My Aim is True is a great album, but yes, I did buy it because it’s the one with “Alison.”
In certain circles, what I’m about to admit may amount to sacrilege: I’m not that familiar with Neil Young. It’s time to rectify this gap in my musical knowledge.
In a mere nine songs, Michael Jackson made a masterpiece. This is more or less undisputed. Let us talk about one of the most prized records in my collection.
Perhaps you haven’t heard of Kindness — the slow-jamz electropop project from Adam Bainbridge — but if you have a fondness for early ’90s-style downtempo dance tunes and goddess Robyn herself, then do click on through.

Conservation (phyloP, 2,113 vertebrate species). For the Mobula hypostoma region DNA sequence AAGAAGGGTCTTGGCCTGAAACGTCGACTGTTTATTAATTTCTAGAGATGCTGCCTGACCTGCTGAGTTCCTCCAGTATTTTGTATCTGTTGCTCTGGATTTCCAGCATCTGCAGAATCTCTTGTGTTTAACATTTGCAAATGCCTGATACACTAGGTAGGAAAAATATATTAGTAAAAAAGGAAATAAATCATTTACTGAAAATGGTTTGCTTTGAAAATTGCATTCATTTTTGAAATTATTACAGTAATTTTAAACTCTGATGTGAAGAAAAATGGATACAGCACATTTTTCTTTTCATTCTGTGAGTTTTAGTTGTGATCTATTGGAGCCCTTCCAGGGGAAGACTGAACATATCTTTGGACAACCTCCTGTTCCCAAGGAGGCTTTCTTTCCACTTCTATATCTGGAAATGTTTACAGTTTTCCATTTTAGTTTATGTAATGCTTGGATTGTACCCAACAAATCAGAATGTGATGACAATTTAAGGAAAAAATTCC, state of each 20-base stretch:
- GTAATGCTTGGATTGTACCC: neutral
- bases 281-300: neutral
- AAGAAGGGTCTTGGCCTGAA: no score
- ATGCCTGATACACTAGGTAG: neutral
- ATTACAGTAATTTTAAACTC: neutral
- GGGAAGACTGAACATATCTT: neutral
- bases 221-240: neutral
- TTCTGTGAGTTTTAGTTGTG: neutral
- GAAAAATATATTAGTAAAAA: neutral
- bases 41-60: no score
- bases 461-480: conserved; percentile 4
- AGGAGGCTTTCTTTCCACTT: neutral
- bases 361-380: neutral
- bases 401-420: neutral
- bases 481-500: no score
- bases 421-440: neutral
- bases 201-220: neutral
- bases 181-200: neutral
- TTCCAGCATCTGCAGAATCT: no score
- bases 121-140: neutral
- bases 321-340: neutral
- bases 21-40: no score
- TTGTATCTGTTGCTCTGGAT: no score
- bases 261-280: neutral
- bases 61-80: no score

Synthetica reminds me that I should really listen to Metric more often. Though I own this LP and a burned CD of 2003’s Old World Underground, Where Are You Now?, I somehow forget how much I enjoy them.
Amazon’s mistake was my gain because I pre-ordered the CD version of Jimi Goodwin’s Odludek, and on the day of its release, I received the vinyl+download edition. I can always burn a CD for the car (for I am one of the last dinosaurs who still plays music such a manner), and now this column can talk about how bloody perfect this album is.
Two weeks ago, I talked about how my dad preferred The Monkees over The Beatles, and how most of the Beatles records I own were originally my mother’s. Pictured therein was the group’s twelfth and last album, Let It Be, and I’d be remiss if I didn’t talk about it in some way.
Recorded in 1979 and re-released as a full album in 1990, Joy Division’s session with legendary producer and BBC Radio 1 presenter John Peel is a haunting, transcendent collection of songs.